extent that a “final account may be struck” only within the relevant six-year statute of limitations,
i.e., since or after October 17, 1999. Id. at 4 (quoting Cristina Inv. Corp. v. United States, 40 Fed.
Cl. 571, 579 (1998)); see also Barnes v. United States, 538 F.2d 865, 873 (Ct. Cl. 1976) (Because
of the inherent uncertainty in determining the accrual of a claim involving gradual natural processes,
“[a]dopting a date of taking must often be done in a somewhat imprecise manner.”) (emphasis
added); Tommaseo I, 75 Fed. Cl. at 804-05 (“In this case, if Plaintiffs’ takings theory is premised
on the creation of the MRGO, to satisfy the statute of limitations, [then] Plaintiffs would have to
establish that the effects from the ‘creation’ of the MRGO were not ‘stabilized’ until on or after
October 17, 1999, i.e., six years prior to filing the October 17, 2005 Complaint.”). Plaintiffs also
argue that the St. Bernard Parish Government’s claims are valid takings claims, because they allege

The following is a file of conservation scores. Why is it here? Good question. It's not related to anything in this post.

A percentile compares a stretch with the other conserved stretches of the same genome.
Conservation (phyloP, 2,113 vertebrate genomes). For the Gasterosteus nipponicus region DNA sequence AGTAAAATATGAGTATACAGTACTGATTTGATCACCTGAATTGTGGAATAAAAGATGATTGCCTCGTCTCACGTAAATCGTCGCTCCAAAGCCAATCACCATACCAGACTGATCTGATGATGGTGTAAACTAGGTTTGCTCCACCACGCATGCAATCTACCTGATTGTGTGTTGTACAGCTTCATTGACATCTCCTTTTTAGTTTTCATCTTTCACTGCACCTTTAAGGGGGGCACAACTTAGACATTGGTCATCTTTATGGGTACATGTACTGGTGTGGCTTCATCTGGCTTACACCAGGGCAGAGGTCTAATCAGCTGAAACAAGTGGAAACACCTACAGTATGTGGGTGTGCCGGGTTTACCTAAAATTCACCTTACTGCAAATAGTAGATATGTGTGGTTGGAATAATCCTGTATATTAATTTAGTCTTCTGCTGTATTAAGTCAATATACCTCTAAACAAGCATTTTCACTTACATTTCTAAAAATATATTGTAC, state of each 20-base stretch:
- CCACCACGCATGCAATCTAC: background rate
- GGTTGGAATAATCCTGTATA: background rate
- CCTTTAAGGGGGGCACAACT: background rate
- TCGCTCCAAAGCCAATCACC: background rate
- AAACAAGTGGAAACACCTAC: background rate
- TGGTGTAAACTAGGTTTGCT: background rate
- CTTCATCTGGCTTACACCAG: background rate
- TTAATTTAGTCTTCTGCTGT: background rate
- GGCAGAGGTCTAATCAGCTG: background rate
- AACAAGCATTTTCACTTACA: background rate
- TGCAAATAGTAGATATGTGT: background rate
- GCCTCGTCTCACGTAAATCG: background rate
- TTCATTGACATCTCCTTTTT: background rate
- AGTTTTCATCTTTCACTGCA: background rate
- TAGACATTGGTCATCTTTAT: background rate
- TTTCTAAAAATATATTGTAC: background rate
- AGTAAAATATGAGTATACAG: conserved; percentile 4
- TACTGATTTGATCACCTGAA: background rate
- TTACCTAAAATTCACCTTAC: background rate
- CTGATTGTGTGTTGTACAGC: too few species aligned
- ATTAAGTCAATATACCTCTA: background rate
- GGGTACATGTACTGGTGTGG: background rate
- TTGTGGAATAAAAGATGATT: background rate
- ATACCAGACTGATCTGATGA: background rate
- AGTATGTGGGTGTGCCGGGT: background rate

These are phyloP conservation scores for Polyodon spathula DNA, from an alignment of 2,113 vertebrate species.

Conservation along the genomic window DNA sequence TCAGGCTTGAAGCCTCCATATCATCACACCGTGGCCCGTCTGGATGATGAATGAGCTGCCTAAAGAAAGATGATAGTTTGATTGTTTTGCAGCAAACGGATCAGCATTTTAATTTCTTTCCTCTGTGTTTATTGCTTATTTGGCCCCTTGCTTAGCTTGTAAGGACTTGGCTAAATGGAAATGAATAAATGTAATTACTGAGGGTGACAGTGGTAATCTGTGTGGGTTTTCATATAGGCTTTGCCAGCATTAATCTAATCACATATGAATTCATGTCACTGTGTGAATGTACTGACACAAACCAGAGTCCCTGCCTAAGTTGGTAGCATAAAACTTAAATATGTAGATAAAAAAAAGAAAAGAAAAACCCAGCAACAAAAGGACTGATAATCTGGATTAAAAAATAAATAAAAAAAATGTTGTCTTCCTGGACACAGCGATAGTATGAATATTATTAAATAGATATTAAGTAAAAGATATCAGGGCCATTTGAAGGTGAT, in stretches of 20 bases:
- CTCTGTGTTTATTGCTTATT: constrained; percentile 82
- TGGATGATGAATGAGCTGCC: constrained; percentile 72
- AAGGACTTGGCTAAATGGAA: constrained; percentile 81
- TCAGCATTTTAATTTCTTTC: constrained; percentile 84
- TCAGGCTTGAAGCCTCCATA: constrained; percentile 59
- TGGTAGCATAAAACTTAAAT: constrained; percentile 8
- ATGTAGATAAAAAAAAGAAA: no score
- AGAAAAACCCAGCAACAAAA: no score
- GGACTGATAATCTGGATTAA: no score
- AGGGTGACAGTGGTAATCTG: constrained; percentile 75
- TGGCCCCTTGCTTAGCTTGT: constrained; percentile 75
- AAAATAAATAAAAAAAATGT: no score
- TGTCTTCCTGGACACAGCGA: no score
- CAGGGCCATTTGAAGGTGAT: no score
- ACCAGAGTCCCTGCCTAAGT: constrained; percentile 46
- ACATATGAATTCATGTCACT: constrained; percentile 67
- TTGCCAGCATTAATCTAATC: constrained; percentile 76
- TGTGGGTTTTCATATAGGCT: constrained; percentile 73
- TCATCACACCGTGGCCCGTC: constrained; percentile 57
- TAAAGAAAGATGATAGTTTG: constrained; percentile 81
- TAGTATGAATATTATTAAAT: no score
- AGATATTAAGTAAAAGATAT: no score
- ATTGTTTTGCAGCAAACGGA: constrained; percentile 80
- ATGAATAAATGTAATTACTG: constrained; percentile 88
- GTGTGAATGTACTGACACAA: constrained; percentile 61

that the MRGO has prevented the St. Bernard Parish Government from selling or using parish
property. Pl. Reply at 8 (“[W]here a Plaintiff such as the St. Bernard Parish Government cannot sell
of use its property (due to the reduced property values and recurrent flooding events caused by the
MRGO project), its [right to alienate the property] has also been taken.”).

The court has determined that the Government has not established futility. See
Phillips v. United States, 77 Fed. Cl. 513, 520 (2007) (denying leave to amend because the court
determined as a matter of law that the contract at issue was insufficient to establish jurisdiction and
no additional facts could alter this interpretation). A finding of futility “requires the [c]ourt to
determine that the proposed amendment is subject to dismissal or so wholly and patently lacking in
merit that it cannot possibly succeed.” Centech Group, Inc. v. United States, 78 Fed. Cl. 658 (2007).
The facts, as alleged in the (Proposed) Second Amended Complaint, clarify Plaintiffs’ continuous
physical process taking claims as “stabilized” on or after October 17, 1999. Therefore, the court